Epilepsy, myoclonic seizure pattern (treatment)— Acetazolamide is indicated as an adjunct to other anticonvulsants in the management of absence seizures (petit mal), generalized tonic-clonic seizures (grand mal), mixed seizure patterns, simple partial seizure patterns, {14} and myoclonic seizure patterns. It may be especially useful for intermittent therapy in females who experience increased seizure activity at the time of menstruation.

Altitude sickness (prophylaxis)1 or {37} {39}
Altitude sickness (treatment)1{37}{39}—Oral acetazolamide is indicated to decrease the incidence and/or severity of symptoms (such as headache, nausea, shortness of breath, dizziness, drowsiness, and fatigue) associated with acute altitude sickness in mountain climbers who are attempting rapid ascent and in those who are very susceptible to altitude sickness despite gradual ascent. Gradual ascent is desirable for prevention of acute altitude sickness even when acetazolamide is used. However, prompt descent may still be necessary if severe manifestations of acute altitude sickness, such as pulmonary edema or cerebral edema, occur. {01} {02}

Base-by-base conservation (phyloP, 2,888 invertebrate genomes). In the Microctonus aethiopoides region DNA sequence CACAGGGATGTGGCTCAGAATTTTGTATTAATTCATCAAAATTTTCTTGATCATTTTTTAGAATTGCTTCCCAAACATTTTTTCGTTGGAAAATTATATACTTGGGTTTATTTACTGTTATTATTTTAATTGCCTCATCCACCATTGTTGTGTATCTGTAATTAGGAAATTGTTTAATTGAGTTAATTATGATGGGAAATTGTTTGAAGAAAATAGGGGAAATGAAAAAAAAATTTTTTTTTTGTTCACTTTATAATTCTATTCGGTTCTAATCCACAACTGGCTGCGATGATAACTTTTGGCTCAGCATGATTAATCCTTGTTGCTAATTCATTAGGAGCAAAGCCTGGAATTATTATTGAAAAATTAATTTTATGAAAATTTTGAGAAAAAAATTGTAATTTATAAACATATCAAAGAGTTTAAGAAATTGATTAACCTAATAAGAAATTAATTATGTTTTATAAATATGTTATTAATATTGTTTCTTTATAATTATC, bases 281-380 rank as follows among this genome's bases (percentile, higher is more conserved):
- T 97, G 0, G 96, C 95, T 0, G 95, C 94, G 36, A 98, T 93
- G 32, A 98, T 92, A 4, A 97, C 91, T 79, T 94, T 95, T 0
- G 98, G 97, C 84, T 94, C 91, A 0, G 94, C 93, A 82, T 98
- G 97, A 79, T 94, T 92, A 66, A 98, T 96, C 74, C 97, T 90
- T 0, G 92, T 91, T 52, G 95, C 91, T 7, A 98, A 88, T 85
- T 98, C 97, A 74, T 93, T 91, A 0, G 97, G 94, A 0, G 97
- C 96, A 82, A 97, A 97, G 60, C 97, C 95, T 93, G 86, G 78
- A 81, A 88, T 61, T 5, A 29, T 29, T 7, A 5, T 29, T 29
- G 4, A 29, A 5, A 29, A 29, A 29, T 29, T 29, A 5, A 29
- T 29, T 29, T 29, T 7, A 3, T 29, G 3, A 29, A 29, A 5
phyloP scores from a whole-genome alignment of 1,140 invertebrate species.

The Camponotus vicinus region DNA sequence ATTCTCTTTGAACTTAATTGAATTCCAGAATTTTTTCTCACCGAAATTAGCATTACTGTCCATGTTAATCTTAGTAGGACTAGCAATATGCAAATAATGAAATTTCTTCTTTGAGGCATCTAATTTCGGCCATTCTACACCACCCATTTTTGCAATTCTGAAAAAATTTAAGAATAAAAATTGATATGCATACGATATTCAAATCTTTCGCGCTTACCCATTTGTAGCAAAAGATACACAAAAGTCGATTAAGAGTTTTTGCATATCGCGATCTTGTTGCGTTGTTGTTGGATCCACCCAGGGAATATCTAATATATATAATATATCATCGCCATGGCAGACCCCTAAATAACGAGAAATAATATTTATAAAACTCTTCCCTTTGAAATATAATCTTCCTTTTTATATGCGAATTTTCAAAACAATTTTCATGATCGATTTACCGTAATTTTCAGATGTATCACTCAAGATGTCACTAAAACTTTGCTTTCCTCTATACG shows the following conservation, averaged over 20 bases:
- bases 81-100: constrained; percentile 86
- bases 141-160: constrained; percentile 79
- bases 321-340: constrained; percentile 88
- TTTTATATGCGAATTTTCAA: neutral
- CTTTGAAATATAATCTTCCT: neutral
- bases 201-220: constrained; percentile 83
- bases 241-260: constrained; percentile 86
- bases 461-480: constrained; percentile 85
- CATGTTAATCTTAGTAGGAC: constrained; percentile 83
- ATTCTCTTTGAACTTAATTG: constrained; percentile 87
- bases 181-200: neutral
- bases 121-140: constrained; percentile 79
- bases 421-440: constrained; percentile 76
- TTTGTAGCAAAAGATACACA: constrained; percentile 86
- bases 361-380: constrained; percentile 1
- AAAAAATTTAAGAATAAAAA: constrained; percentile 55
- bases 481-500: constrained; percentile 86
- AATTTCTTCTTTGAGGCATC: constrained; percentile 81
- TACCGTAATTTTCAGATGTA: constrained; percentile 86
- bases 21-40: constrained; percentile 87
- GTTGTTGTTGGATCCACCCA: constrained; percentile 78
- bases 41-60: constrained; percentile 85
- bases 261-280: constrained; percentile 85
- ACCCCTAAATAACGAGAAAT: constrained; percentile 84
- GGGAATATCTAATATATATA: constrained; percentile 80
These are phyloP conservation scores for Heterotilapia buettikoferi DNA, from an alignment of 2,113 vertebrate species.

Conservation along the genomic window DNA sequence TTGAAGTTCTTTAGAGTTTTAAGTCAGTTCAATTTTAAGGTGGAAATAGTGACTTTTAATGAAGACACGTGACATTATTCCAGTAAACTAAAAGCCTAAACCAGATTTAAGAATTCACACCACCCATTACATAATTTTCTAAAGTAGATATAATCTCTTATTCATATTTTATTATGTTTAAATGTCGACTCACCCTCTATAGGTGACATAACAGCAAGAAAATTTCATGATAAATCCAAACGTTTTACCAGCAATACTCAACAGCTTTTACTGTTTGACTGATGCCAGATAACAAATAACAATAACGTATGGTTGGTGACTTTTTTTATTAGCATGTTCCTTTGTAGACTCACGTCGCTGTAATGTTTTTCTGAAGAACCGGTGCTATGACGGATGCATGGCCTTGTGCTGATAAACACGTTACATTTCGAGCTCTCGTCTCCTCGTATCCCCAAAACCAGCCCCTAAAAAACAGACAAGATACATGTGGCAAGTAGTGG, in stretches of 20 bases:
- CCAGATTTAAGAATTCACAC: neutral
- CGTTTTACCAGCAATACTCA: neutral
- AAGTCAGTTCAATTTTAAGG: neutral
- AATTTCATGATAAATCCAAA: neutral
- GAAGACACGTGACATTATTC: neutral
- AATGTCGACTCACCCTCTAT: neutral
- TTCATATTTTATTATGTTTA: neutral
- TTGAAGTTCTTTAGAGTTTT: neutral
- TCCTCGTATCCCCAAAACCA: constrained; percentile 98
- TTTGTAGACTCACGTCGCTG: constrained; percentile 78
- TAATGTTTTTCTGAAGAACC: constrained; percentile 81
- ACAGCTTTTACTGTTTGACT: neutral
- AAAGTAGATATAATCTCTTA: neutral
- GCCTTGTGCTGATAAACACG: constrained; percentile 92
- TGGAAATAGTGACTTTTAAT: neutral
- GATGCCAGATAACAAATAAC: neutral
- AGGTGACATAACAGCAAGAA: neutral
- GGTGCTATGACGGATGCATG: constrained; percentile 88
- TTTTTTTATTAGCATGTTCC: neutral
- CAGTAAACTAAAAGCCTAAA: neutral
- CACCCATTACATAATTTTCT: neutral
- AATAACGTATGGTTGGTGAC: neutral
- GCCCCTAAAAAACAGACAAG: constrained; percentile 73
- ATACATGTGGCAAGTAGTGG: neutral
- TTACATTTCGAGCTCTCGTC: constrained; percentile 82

[Paralysis, familial periodic (treatment) ]1—Acetazolamide is used to treat both the hypokalemic and hyperkalemic forms of familial periodic paralysis. It terminates the acute attacks and, with chronic use, prevents their recurrence. It may be the drug of choice in the hypokalemic form of the condition.

[Toxicity, weakly acidic medications (treatment) ]—Parenteral acetazolamide is used to produce a forced alkaline diuresis as a method of increasing the elimination of certain weakly acidic medications.

[Renal calculi, uric acid (prophylaxis) ]1or
[Renal calculi, cystine (prophylaxis) ]1—Oral acetazolamide is used to alkalinize the urine as a means of preventing the occurrence or recurrence of uric acid renal stones, especially in patients receiving uricosuric antigout agents, or of cystine renal stones.

Unaccepted
Acetazolamide has also been used to prevent or counteract metabolic alkalosis, including that which may occur following open-heart surgery; however, it is no longer used for these indications.

Acetazolamide has also been used as a diuretic in the treatment of edema due to congestive heart disease {02} {37} {39} and drug-induced edema. {02} {37} {39} However, it has been replaced by newer diuretics for these indications.

1 Not included in Canadian product labeling.



Pharmacology/Pharmacokinetics